I'm extremely proud of my laptop. It's about 7 years old, but was pretty well equipped in its heyday, with a core i7 processor and 6GB RAM it was excellent for everything I was using it for. It's also survived many knocks and drops - I'm pretty sure it's bulletproof.
Recently it's been grinding to a halt whenever I try to have a few Chrome tabs, VSCode and the Slack app open - you know, everything a developer has open all the time!
I checked the RAM and CPU usage on my machine and everything was fine. Even though those apps are notoriously resource intensive, a decent CPU and a moderate amount of RAM should have been sufficient.
However, there was one other issue that had been bugging me. The VGA port on the side would get so hot that when I'd absentmindedly rest my fingers on it they'd get slightly scalded.
My CPU was overheating - and as a safety precaution, my computer was throttling itself so as not to meltdown. Sure enough, when I installed some sensor command line utilities on my machine to check the temperature it was reporting that the temperature was high, and dangerously close to critical:
coretemp-isa-0000 Adapter: ISA adapter Package id 0: +95.0°C (high = +87.0°C, crit = +105.0°C) Core 0: +95.0°C (high = +87.0°C, crit = +105.0°C) Core 1: +98.0°C (high = +87.0°C, crit = +105.0°C) Core 2: +92.0°C (high = +87.0°C, crit = +105.0°C) Core 3: +91.0°C (high = +87.0°C, crit = +105.0°C)
I have a confession to make: In 7 years of owning this beloved laptop, I have never cleaned it!
Sure enough, when I opened up the laptop shell, the problem was clear - 7 years of accumulated dust clogging the fan.
So how do you speed up your old laptop? Clean it!
You will need
- Tools for opening your laptop (in my case just a Phillips Head Jewelers Screwdriver);
- Cleaning Alcohol (I used methylated spirits);
- A small, clean brush; and/or
- A can of compressed air;
- Optional: Thermal paste (OK - you may not have this lying around your house, but it's it's cheap)
The basic principle is simple - your CPU is overheating because your heat sink and fan cannot dissipate the heat quickly enough.
We'll do two things - clean the fan, and apply new thermal paste to your CPU to improve heat transfer.
Since every laptop make and model is constructed differently, you'll need to consult your manufacturer's instructions for safely disassembling your machine. Alternatively, seek out videos for your exact make and model. The images and precise method in this post relate to my own ThinkPad E530.
WARNING: If you are unsure of what you are doing, consider having your laptop professionally serviced. Proceed at your own risk - we're not liable for you frying your laptop or electrocuting yourself!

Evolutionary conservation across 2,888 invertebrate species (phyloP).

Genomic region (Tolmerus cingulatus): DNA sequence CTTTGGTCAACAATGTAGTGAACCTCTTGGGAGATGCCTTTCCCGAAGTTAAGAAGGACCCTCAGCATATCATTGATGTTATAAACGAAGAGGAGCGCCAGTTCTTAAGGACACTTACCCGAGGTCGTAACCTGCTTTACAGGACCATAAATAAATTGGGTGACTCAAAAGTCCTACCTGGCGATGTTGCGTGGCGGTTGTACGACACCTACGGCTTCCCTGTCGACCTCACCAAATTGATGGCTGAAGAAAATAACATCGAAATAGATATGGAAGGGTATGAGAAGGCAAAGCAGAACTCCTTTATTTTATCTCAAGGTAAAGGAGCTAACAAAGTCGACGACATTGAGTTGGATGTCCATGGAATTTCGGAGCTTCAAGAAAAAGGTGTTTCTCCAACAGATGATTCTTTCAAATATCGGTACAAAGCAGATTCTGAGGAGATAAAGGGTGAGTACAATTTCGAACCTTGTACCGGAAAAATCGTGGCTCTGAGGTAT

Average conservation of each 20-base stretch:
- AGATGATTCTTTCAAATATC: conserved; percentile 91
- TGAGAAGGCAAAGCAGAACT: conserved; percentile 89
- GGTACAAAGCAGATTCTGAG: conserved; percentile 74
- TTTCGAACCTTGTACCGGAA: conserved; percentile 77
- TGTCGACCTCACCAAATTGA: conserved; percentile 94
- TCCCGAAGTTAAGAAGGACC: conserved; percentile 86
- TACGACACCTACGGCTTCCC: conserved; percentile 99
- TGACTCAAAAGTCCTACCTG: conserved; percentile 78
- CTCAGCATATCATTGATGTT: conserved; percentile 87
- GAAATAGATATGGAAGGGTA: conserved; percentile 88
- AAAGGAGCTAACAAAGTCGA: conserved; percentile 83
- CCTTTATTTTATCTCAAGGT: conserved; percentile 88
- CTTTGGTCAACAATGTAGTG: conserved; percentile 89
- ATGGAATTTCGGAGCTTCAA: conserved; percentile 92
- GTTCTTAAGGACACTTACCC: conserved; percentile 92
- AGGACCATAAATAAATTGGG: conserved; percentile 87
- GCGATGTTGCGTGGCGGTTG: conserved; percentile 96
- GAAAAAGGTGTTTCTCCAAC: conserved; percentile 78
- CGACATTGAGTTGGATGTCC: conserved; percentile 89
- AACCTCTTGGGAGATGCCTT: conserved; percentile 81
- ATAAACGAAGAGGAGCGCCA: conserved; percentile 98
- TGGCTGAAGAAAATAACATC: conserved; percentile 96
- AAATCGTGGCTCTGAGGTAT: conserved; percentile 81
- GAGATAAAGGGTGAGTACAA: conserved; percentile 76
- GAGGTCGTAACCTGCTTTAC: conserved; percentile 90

Remove your laptop from the power supply, remove the battery, and hold down the power button for about 5 seconds to discharge any residual power.
Remove the casing that houses the CPU, heat sinks and fan. See your manufacturer instructions for this.
Unscrew the components you need to service. In my case this meant unscrewing the heat sink and fan. Remember to gently unplug your fan by pulling or prying the plastic connector - don't pull on the wires.
Clean the old thermal paste off of the CPU and heat sink (and any other areas it's previously been applied - such as the GPU in my case). I did this in 2 stages - gently scraping the dried paste from the areas it had bonded to, and then using the cleaning alcohol on a lint free cloth to remove the rest. In the image below, those grey gunky parts on the heat sink are the old thermal paste.
Clean any visible dust from the inside of the laptop shell with your brush. Clean the fan thoroughly with your brush, and use your compressed air to blow dust out of the vents. Make sure you are not blowing dust back into the open laptop case!
Step 6 (Optional)
Apply thermal paste to your processor (and other parts where necessary). A tiny amount is sufficient. I strongly recommend reading the detailed instructions that are provided online by your thermal paste manufacturer. I used Arctic Silver 5 brand.
Put it all back together, remembering to plug the fan back in (confession: I forgot!)
As soon as I turned my laptop back on it felt snappier. And a quick sensor check confirmed that the small amount of effort was worth it for my poor laptop's sake:
coretemp-isa-0000 Adapter: ISA adapter Package id 0: +45.0°C (high = +87.0°C, crit = +105.0°C) Core 0: +45.0°C (high = +87.0°C, crit = +105.0°C) Core 1: +38.0°C (high = +87.0°C, crit = +105.0°C) Core 2: +43.0°C (high = +87.0°C, crit = +105.0°C) Core 3: +40.0°C (high = +87.0°C, crit = +105.0°C)
The VGA port doesn't burn any more!
If you enjoyed this post and avoided toasting your CPU, follow @JacksonBates on Twitter for more informal tech related ramblings.